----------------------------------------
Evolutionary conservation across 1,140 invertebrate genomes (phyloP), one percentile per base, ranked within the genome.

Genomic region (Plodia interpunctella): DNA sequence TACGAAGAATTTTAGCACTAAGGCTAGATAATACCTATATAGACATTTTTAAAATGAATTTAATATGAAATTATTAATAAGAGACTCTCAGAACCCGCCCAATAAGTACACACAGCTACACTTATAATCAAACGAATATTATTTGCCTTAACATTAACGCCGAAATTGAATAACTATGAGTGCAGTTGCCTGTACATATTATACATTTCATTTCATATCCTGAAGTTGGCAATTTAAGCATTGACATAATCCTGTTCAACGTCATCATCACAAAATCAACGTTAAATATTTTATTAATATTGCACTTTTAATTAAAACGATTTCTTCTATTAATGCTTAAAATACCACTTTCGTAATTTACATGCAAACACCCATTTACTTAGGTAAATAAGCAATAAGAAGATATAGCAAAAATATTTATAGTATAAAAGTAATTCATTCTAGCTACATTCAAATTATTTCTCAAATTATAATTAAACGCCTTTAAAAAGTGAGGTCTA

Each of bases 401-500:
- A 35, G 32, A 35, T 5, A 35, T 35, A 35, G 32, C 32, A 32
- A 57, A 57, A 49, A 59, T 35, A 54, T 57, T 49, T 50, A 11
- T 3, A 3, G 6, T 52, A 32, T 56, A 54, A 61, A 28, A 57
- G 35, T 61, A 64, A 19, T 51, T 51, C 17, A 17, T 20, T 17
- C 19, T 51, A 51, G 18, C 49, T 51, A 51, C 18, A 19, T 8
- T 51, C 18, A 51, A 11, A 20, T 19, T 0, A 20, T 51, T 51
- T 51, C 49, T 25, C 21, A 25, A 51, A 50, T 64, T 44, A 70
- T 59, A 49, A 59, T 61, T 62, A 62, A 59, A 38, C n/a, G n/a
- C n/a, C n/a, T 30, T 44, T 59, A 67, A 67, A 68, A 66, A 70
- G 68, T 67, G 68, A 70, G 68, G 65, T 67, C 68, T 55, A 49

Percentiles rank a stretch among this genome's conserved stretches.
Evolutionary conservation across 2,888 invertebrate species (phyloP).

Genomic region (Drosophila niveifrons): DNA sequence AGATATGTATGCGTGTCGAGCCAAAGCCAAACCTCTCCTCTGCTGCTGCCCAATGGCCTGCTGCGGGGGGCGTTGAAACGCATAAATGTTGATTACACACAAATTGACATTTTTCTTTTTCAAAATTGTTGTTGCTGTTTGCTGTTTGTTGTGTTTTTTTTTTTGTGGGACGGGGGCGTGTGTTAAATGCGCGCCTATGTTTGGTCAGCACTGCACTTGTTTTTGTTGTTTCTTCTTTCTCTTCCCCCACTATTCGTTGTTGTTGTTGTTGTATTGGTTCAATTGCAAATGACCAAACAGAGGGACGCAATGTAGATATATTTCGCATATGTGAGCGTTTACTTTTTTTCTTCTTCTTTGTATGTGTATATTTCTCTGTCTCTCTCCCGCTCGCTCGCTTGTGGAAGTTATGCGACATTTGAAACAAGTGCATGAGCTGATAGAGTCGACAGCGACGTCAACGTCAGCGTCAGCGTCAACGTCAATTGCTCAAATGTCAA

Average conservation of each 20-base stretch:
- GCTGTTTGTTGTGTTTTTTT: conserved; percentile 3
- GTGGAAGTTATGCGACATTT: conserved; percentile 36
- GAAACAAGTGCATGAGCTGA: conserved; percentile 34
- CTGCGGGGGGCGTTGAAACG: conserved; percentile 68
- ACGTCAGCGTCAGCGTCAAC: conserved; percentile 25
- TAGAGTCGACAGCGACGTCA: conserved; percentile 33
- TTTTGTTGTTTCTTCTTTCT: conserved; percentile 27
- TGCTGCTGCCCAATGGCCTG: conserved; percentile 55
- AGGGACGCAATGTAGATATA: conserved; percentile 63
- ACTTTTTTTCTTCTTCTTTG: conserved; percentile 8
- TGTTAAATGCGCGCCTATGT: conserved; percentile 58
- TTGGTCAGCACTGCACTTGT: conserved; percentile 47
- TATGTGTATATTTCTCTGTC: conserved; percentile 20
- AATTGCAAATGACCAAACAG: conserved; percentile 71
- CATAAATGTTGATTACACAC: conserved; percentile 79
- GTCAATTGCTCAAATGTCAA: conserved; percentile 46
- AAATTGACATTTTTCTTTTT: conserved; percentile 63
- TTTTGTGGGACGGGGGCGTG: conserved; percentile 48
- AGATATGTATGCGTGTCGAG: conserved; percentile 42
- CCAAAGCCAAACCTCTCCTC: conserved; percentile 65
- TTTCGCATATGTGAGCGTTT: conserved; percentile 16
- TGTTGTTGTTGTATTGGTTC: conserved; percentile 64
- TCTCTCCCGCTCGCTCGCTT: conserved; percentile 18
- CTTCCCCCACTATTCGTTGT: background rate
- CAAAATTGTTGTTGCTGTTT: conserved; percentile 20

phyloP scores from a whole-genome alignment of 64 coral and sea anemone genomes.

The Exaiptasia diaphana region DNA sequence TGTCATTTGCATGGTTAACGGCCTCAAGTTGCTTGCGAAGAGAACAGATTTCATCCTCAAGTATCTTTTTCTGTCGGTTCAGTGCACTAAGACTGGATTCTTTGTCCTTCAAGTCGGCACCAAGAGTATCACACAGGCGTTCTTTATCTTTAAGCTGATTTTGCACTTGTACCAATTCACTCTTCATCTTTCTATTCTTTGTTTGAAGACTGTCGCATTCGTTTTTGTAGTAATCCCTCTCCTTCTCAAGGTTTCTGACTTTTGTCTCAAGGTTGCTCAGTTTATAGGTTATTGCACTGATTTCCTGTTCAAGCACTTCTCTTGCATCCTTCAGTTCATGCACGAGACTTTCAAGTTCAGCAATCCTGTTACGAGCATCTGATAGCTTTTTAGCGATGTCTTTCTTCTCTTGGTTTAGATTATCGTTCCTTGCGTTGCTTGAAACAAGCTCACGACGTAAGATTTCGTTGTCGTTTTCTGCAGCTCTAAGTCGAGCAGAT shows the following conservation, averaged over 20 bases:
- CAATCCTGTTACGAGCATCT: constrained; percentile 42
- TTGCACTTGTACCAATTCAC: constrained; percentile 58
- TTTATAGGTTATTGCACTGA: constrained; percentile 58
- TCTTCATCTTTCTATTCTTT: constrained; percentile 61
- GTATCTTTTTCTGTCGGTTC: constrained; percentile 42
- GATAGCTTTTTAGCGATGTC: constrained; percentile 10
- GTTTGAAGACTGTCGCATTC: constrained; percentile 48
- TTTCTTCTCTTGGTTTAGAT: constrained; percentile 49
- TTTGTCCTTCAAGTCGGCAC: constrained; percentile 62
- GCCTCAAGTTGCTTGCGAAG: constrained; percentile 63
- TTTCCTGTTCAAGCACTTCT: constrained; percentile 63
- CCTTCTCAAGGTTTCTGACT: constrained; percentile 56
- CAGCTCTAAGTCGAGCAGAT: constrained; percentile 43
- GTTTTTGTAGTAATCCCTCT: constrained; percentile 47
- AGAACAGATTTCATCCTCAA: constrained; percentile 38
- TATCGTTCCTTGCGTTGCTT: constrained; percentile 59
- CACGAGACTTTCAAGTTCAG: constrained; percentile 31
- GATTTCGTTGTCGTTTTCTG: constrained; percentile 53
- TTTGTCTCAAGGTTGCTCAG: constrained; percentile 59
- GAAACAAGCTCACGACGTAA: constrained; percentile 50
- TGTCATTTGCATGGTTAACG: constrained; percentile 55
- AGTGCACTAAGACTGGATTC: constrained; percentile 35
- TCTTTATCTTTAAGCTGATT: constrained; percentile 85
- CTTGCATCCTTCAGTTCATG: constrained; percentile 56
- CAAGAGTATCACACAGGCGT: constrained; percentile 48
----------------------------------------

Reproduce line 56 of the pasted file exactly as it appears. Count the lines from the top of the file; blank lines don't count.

- CCTTCTCAAGGTTTCTGACT: constrained; percentile 56